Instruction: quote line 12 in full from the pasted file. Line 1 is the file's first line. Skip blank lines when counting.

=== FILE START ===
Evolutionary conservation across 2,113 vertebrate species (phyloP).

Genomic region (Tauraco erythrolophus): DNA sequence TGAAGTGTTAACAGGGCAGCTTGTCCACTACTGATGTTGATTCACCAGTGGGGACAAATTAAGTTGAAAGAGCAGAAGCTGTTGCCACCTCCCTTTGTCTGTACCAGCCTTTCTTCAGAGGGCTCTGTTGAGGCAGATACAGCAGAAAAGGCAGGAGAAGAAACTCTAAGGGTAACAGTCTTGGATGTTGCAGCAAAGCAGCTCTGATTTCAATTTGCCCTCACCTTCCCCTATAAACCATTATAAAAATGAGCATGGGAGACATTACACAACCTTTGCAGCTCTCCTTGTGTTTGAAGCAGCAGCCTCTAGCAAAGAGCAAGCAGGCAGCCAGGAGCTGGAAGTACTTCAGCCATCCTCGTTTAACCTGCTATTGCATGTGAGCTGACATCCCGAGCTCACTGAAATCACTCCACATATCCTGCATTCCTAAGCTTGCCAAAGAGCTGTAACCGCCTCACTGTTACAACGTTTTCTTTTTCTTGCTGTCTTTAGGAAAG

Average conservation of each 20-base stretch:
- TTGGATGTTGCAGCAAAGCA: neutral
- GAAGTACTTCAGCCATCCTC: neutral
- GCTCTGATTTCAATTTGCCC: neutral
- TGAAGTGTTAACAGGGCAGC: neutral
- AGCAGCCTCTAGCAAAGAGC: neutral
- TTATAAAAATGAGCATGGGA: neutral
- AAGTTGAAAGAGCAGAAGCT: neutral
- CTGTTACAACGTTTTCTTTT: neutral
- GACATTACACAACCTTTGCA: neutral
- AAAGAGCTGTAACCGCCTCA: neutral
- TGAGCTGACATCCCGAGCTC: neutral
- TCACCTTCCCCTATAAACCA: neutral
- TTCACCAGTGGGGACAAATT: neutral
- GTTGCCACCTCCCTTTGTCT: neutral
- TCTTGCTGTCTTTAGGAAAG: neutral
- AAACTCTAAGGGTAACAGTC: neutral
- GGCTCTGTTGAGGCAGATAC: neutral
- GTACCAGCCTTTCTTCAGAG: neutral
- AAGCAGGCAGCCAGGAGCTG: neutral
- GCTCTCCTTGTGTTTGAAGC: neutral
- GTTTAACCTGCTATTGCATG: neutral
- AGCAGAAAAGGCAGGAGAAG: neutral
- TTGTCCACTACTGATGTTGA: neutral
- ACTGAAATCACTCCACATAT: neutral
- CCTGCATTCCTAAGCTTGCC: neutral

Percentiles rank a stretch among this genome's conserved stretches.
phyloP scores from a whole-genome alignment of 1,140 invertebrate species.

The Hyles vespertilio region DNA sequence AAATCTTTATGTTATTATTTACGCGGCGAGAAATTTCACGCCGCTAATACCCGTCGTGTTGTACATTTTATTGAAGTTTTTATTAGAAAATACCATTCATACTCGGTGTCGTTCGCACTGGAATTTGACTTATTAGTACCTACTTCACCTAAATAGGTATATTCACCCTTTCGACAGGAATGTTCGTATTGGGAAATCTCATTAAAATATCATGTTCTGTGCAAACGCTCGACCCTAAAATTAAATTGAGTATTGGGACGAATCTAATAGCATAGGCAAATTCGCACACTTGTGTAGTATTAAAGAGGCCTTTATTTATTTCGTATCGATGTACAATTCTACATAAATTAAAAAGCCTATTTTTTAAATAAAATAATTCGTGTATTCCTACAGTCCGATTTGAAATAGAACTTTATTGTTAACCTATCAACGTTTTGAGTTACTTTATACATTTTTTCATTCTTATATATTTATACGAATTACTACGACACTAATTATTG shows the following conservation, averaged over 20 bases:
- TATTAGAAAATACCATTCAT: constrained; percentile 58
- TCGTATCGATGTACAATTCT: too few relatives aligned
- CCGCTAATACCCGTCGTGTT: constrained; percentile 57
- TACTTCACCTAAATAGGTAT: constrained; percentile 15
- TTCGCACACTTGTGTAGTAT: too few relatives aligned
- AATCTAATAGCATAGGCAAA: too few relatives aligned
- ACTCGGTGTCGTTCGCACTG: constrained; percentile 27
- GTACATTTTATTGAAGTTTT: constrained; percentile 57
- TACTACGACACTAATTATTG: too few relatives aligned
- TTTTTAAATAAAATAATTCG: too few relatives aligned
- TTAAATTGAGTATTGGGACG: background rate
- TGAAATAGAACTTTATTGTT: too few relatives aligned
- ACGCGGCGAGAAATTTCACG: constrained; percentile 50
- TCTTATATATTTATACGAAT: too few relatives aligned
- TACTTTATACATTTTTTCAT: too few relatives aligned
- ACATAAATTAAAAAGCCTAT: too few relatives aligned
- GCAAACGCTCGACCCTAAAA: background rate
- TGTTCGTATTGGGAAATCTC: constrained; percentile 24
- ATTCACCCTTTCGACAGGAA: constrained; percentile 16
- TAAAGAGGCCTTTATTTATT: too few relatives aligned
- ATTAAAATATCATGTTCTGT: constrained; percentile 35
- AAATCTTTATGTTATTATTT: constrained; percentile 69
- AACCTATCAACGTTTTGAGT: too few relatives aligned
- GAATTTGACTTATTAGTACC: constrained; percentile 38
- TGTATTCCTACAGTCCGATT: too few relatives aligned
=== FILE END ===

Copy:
- GACATTACACAACCTTTGCA: neutral